# Difference between revisions of "Conchoid"

From Encyclopedia of Mathematics

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− | The planar curve obtained by increasing or decreasing the position vector of each point of a given planar curve by a segment of constant length | + | The planar curve obtained by increasing or decreasing the position vector of each point of a given planar curve by a segment of constant length $l$. If the equation of the given curve is $\rho=f(\phi)$ in polar coordinates, then the equation of its conchoid has the form: $\rho=f(\phi)\pm l$. Examples: the conchoid of a straight line is called the [[Nicomedes conchoid|Nicomedes conchoid]]; the conchoid of a circle is called the [[Pascal limaçon|Pascal limaçon]]. |

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====References==== | ====References==== | ||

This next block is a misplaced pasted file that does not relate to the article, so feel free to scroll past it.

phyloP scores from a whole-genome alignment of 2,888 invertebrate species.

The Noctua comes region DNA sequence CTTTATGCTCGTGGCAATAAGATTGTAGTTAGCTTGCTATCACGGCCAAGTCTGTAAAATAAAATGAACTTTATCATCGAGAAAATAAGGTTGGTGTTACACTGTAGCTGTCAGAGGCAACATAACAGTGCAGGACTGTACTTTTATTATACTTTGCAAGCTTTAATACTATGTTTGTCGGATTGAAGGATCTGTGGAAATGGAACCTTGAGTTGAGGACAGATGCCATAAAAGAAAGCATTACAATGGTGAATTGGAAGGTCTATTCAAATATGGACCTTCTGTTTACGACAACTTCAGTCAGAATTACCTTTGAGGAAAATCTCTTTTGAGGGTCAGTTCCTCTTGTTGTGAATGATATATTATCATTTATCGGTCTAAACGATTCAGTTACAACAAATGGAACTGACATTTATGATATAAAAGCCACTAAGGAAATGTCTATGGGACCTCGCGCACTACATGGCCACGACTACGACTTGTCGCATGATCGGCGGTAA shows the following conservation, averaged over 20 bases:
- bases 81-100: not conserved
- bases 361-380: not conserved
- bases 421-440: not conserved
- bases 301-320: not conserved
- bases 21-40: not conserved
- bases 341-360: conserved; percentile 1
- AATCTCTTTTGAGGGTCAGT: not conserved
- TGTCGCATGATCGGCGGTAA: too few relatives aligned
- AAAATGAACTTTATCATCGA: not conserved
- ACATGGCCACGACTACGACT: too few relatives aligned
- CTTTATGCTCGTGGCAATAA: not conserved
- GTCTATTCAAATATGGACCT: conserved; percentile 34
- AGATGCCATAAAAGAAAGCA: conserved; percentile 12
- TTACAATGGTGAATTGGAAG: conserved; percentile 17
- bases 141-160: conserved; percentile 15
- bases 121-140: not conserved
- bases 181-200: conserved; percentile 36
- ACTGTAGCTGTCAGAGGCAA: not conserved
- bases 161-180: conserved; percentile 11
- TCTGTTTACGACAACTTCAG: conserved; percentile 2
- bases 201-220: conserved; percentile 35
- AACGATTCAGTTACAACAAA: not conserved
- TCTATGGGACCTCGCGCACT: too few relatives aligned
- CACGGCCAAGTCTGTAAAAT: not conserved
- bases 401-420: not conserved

− | <table><TR><TD valign="top">[a1]</TD> <TD valign="top"> J.D. Lawrence, "A catalog of special plane curves" , Dover, reprint (1972)</TD></TR></table> | + | <table> |

+ | <TR><TD valign="top">[a1]</TD> <TD valign="top"> J.D. Lawrence, "A catalog of special plane curves" , Dover, reprint (1972) {{ZBL|0257.50002}}</TD></TR> | ||

+ | </table> |

## Latest revision as of 23:10, 12 December 2015

2010 Mathematics Subject Classification: *Primary:* 53A04 [MSN][ZBL]

*of a curve*

The planar curve obtained by increasing or decreasing the position vector of each point of a given planar curve by a segment of constant length $l$. If the equation of the given curve is $\rho=f(\phi)$ in polar coordinates, then the equation of its conchoid has the form: $\rho=f(\phi)\pm l$. Examples: the conchoid of a straight line is called the Nicomedes conchoid; the conchoid of a circle is called the Pascal limaçon.

#### Comments

#### References

[a1] | J.D. Lawrence, "A catalog of special plane curves" , Dover, reprint (1972) Zbl 0257.50002 |

**How to Cite This Entry:**

Conchoid.

*Encyclopedia of Mathematics.*URL: http://www.encyclopediaofmath.org/index.php?title=Conchoid&oldid=18606

This article was adapted from an original article by D.D. Sokolov (originator), which appeared in Encyclopedia of Mathematics - ISBN 1402006098. See original article